Sign up today and take advantage of member-only content — the kind of timely, cutting edge industry insight that only Money Management Executive can deliver.
  • Exclusive Online Only Content
  • Free Daily Email News Alerts
  • Asset Management Blogs

SEC Alum Living Life in the Trenches Aims to Restore Credibility to Tainted Firm


Cindy Fornelli is walking the walk.

The former deputy director of the SEC's division of investment management who helped engineer a bulk of the new regulations governing mutual funds now has skin in the game, as she toils in the compliance trenches of a company rocked by the mutual fund trading scandal.

Bank of America, which oversees the Nations and Columbia fund families, recently ponied up $675 million to close the books on allegations of improper trading that sparked an industrywide probe a year and a half ago, resulting in the largest mutual fund settlement to date.

Now, with a number of senior executives and board members ousted and a former BoA broker facing felony fraud charges, the nation's second-largest bank is looking to send a message that it has cleaned up its act. One of the ways the Charlotte, N.C. -based firm is righting the ship is by hiring former regulators to oversee its compliance functions.

Enter Fornelli, a Kansas City, Mo. native who joined BoA last August after a six-year stint as a policymaker for the SEC and more than a decade building compliance programs for investment advisors. An expert on mutual funds and compliance, Fornelli, in the newly created position of Compliance Executive for Securities Regulation and Conflicts Management, is responsible for looking around corners and over hills for potential conflicts that could arise across the bank's different lines of business.

Affectionately called the "Conflicts Czar" by her peers, Fornelli faces the daunting task of coping with the fallout from the bank's recent legal entanglements and its blockbuster merger with FleetBoston. Driven by a tireless work ethic and strong Midwestern values, traits imparted by her late father Bill Fornelli, a former steelworker, Fornelli is proving her mettle among the regulated by rolling up her sleeves and putting her policies to the test in the real world.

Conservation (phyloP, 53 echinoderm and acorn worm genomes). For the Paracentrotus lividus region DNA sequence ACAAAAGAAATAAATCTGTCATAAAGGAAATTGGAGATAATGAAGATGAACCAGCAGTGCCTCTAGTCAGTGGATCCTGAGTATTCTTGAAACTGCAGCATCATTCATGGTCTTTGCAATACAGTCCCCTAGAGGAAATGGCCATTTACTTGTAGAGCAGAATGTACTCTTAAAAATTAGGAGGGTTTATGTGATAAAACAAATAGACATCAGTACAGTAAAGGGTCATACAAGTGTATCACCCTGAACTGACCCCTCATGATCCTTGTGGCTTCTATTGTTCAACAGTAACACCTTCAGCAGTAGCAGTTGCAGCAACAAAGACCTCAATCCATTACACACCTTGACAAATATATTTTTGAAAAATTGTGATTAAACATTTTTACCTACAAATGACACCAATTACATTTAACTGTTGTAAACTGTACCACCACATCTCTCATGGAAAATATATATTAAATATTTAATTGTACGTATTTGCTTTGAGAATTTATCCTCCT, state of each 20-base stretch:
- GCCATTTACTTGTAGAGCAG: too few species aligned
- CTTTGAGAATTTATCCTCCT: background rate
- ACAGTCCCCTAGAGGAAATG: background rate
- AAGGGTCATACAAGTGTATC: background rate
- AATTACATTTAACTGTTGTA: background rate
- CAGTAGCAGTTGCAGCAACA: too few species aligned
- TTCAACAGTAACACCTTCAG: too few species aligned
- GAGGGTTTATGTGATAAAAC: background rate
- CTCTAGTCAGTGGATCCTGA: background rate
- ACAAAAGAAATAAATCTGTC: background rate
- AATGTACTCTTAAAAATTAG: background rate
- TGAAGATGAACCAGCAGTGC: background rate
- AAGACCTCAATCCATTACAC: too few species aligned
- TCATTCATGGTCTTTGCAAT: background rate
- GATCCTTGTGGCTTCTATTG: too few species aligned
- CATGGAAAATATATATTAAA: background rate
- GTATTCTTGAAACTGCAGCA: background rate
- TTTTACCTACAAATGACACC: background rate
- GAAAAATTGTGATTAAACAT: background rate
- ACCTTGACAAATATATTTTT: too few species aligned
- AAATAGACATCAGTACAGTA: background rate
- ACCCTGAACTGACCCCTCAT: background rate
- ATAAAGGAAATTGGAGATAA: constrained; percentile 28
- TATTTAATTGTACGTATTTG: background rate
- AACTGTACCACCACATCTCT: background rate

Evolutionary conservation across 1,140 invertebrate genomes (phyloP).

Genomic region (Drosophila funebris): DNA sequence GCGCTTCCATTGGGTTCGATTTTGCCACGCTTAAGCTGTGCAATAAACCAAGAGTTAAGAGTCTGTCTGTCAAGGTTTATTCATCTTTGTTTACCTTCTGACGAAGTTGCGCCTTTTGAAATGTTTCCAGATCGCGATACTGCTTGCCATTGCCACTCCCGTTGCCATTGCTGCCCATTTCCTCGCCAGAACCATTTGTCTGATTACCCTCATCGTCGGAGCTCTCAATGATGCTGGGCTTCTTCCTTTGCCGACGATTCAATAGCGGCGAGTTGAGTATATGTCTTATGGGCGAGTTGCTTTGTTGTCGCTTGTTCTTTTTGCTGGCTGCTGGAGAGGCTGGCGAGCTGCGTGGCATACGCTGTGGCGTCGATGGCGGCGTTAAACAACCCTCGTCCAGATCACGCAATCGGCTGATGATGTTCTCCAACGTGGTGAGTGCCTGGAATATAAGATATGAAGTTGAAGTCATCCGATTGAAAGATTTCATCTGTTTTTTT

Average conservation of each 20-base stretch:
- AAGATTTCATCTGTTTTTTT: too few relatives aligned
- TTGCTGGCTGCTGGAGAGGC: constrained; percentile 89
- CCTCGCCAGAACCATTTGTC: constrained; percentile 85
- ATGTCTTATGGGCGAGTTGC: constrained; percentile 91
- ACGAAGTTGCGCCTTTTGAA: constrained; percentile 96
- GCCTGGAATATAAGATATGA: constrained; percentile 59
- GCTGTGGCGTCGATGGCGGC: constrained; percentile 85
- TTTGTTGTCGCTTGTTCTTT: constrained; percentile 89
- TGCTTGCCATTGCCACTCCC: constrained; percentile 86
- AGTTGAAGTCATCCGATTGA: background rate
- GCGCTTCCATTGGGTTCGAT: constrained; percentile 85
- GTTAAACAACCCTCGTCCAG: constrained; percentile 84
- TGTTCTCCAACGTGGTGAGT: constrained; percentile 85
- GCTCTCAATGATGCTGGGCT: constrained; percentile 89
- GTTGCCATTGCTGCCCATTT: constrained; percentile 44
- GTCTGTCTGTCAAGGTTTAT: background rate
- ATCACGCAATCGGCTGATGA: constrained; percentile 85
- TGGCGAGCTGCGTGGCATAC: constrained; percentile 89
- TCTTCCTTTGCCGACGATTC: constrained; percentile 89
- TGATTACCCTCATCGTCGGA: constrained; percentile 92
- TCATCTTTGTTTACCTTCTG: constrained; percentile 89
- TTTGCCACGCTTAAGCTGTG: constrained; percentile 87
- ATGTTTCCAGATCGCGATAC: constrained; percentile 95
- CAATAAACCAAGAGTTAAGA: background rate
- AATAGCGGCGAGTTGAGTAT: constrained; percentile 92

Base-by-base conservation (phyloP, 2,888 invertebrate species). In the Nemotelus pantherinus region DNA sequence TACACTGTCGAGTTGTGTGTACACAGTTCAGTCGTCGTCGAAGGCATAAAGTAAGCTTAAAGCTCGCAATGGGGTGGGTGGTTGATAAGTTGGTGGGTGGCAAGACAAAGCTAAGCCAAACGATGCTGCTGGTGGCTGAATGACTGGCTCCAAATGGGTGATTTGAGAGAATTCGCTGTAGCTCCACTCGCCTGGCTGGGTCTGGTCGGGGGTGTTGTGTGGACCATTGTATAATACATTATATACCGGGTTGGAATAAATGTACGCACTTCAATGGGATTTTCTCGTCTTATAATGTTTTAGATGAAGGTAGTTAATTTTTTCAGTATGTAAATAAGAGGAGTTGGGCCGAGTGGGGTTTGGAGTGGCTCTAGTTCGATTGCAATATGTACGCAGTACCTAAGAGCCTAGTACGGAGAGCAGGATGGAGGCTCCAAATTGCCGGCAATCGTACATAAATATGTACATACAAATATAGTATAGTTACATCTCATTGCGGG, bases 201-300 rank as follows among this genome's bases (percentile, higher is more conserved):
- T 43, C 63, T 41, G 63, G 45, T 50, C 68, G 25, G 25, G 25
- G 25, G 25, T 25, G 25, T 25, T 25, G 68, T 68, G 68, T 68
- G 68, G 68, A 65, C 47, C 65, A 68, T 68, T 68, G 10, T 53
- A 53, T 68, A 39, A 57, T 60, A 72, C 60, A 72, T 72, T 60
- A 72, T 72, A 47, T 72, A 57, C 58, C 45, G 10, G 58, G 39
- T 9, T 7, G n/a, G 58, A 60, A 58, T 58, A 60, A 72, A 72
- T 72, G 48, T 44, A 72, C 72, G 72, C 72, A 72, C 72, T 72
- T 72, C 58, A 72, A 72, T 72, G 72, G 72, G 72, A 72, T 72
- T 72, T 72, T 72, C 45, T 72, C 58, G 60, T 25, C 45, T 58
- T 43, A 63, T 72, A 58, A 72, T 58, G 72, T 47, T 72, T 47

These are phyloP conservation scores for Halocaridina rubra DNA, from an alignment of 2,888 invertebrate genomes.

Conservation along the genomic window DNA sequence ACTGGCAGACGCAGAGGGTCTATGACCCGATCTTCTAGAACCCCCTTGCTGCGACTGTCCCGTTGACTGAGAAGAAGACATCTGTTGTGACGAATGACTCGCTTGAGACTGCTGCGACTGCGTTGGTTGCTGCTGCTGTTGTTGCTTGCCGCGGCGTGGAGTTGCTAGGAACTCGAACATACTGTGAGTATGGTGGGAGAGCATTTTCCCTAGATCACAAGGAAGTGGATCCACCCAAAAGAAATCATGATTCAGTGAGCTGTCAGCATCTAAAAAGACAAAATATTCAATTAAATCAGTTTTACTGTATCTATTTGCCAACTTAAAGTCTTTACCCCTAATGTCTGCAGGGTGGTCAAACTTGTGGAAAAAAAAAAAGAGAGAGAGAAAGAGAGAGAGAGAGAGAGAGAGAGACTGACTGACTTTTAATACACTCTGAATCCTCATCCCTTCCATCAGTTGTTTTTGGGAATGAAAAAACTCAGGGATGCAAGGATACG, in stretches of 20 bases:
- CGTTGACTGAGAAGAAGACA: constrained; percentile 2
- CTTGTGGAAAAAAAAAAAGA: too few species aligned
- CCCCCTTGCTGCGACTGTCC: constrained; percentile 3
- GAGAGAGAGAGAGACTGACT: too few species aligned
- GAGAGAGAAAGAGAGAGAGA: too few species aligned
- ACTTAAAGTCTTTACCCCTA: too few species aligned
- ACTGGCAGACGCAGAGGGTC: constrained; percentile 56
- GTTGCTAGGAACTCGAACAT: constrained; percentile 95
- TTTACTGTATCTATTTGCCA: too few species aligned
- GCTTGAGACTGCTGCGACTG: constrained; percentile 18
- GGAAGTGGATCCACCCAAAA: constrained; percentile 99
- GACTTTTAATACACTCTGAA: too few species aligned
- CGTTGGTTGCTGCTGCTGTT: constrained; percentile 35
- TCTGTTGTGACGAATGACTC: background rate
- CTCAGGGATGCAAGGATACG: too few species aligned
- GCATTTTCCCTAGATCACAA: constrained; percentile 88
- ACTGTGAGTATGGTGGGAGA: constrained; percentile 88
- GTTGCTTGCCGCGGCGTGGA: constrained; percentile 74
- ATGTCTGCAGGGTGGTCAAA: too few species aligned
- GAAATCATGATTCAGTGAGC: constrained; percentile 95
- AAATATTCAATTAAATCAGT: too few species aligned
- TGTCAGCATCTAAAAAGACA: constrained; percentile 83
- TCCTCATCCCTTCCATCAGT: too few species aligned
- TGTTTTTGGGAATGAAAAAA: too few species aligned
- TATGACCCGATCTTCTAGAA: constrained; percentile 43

Money Management Executive Senior Editor Kevin Burke caught up with the affable attorney in her corner office at 100 North Tryon Street overlooking downtown Charlotte, where she is still getting used to the slower pace of the South and its fewer shopping hot spots.

To hear more on her new digs, her proposed fixes for the rift between funds and regulators and where the industry is headed, read on:

MME: What was the impetus behind your departure from the SEC?

Fornelli: It was the right time to go. I know it sounds corny but I firmly believe that you have to eat your own cooking. When I was at the SEC, it was the most active time in recent history, perhaps in the whole history of the division of investment management, where I was an integral part of numerous regulatory reforms. I really had a large role in driving that policy, and I was very curious, "did we get it right?"

I know we certainly did it right theoretically, but did we do it right practically as well? An in-house role in compliance certainly puts you in a very good position to see how it really does work, to see the practical aspects of the laws we created and why we created them.

MME: What does your arrival mean for Bank of America as it looks to avoid future transgressions?

Fornelli: My having come from the division of investment management brings a certain amount of credibility with regulators, and demonstrates that the bank is committed to doing the right thing. That's part of what made me an attractive candidate.

I should point out that the bank was being proactive in that they conceived this position before the mutual fund reforms hit. But I also think that the reform effort crystallized how important such a role is. The bank was looking for a way to be able to speak better to securities regulators, and having come from the SEC, I certainly am in a position to do that. So one of the ways the bank is doing the right thing is it is bringing in former regulators.

MME: Has your recent experience among the regulated yielded any new perspectives?

Fornelli: I've learned that one size doesn't fit all.

While the bank has always tried to take an enterprise perspective, up until now there hasn't been a program or unit focused on that. While each line of business has compliance professionals working with it to develop, implement and monitor that line of business, my role is to look across the bank horizontally to bring all the pieces together.

This is a fascinating but challenging position because I really get to see how all the pieces fit. I've also learned that I have to be flexible to make things work for each line of business and take into account their specific needs.